Labor unions became a target of Nigerian governments as well. Here, as elsewhere, labor unions agitated for better working conditions. However, this was the Cold War era, the era of a worldwide competition between communism, which championed workers, and democratic capitalism. In light of this competition, politicians suspected the true motives of labor unions during protests, and Nigeria was no exception. Nigerian governments frequently accused the unions of being unpatriotic stooges for communist governments. The accusation, often made with the intention of turning the larger population against the labor unions, would intensify when the unions went on strike. Also, like student leaders, labor union activists have been harassed and imprisoned by the military governments. Yet the activists have continued to stage strikes and protests. Their labor unions, along with the union of college students, have been virtually the only civil groups able to protest repression with a pronounced measure of credibility. As such, they have been distrusted by those in power.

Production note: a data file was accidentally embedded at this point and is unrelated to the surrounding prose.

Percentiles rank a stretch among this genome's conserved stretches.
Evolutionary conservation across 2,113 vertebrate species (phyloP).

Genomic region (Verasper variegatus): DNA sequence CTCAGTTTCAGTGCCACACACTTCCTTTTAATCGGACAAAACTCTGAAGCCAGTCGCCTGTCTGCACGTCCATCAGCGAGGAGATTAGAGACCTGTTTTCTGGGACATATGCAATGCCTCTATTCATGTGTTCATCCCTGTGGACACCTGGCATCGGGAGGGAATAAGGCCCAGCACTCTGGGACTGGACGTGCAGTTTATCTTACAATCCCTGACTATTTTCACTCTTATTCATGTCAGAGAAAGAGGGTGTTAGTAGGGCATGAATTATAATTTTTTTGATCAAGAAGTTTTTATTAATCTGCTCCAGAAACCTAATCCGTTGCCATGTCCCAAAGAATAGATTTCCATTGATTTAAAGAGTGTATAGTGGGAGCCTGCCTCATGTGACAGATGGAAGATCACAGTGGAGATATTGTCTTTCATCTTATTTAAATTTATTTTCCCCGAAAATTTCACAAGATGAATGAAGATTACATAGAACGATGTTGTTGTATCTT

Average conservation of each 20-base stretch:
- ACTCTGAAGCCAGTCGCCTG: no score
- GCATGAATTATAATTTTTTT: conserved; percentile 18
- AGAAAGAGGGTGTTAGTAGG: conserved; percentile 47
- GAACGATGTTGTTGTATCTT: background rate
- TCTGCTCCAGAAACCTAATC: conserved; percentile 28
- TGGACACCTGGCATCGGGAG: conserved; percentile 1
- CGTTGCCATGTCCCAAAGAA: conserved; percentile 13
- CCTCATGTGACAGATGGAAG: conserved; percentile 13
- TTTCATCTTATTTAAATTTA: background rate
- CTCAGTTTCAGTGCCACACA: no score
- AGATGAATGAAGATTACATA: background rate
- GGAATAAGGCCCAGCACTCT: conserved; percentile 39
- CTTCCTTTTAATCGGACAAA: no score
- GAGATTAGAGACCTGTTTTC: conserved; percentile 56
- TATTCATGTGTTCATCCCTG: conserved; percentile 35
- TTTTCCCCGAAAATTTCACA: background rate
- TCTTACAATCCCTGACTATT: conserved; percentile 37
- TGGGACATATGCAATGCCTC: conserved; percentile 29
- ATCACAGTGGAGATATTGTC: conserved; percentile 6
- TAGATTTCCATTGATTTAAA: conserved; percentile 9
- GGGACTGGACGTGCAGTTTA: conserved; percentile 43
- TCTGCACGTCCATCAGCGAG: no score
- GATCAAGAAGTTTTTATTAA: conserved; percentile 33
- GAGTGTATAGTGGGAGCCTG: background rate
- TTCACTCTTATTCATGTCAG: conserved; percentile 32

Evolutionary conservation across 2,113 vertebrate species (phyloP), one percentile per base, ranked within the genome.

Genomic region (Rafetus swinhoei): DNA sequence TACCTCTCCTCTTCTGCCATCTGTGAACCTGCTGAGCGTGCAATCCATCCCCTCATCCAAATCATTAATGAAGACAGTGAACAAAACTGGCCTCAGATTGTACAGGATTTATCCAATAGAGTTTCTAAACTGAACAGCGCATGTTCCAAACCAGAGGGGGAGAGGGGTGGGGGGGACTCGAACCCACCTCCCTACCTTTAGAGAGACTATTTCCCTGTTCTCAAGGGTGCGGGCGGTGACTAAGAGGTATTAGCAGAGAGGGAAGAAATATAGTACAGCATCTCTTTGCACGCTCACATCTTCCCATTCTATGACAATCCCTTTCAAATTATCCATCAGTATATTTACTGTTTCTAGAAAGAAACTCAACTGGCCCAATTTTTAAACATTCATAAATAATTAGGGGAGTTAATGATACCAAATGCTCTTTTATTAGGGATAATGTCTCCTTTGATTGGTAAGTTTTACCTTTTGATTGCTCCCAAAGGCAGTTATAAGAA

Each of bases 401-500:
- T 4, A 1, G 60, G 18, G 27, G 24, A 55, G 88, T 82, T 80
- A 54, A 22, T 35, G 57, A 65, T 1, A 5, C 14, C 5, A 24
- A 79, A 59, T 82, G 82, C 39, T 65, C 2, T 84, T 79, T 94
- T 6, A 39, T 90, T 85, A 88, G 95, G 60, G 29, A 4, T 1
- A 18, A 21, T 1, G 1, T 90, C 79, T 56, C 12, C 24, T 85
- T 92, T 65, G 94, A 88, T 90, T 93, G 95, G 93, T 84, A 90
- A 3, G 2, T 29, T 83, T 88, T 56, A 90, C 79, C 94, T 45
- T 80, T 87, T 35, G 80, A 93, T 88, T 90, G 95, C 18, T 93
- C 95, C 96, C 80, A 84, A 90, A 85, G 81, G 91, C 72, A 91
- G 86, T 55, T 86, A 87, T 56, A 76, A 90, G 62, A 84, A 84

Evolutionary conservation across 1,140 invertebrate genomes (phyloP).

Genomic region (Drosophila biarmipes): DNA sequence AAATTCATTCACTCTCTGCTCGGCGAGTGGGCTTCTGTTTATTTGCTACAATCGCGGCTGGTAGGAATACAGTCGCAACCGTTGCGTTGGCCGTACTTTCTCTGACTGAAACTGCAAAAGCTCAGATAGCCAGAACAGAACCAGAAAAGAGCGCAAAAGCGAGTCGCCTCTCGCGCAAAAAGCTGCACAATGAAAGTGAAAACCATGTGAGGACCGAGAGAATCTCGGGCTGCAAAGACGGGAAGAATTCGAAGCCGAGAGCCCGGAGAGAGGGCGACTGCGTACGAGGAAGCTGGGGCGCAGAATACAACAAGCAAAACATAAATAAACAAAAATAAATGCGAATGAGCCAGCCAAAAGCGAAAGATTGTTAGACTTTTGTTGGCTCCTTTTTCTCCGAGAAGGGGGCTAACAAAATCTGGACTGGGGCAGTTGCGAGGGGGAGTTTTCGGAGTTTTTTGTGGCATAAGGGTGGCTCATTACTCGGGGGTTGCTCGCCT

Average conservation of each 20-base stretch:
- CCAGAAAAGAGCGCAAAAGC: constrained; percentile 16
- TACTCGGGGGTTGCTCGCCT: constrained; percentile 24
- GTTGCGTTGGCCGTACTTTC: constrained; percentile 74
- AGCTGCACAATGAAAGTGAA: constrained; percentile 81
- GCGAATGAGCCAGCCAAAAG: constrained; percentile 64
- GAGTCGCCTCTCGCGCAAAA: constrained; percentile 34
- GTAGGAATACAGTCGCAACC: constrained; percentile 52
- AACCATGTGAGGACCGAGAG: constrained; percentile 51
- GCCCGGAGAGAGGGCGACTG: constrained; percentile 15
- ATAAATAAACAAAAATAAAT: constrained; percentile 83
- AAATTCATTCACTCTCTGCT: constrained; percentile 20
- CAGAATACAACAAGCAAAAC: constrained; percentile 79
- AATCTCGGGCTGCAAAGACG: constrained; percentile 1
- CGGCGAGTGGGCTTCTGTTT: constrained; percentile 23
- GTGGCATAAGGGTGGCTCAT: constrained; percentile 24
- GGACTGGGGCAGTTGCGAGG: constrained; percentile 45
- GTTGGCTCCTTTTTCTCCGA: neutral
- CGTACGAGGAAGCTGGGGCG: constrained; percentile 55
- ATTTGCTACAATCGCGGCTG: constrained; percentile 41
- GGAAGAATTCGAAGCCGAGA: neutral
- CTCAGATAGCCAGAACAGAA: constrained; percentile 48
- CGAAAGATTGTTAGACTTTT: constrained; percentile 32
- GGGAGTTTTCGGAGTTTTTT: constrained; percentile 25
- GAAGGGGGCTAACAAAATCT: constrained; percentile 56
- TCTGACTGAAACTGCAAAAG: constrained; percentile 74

Meanwhile, newspapers became the only public medium in which opposition to the excesses of the military governments could be aired. Editorials, news reports, and cartoons were published about corruption in high offices, promulgation of decrees that severely curtail civil freedoms, the high-handedness of public officials, and most importantly, the suffering of the general population because of inadequate government policies. A 1970s cartoon, for example, concerned J. S. Tarka, who allegedly embezzled funds, an accusation made by the man who was his supposed accomplice in the affair, Godwin Daboh, but then betrayed him. The cartoon caption—“If you Tarka me, I will Daboh You”—became a countrywide joke.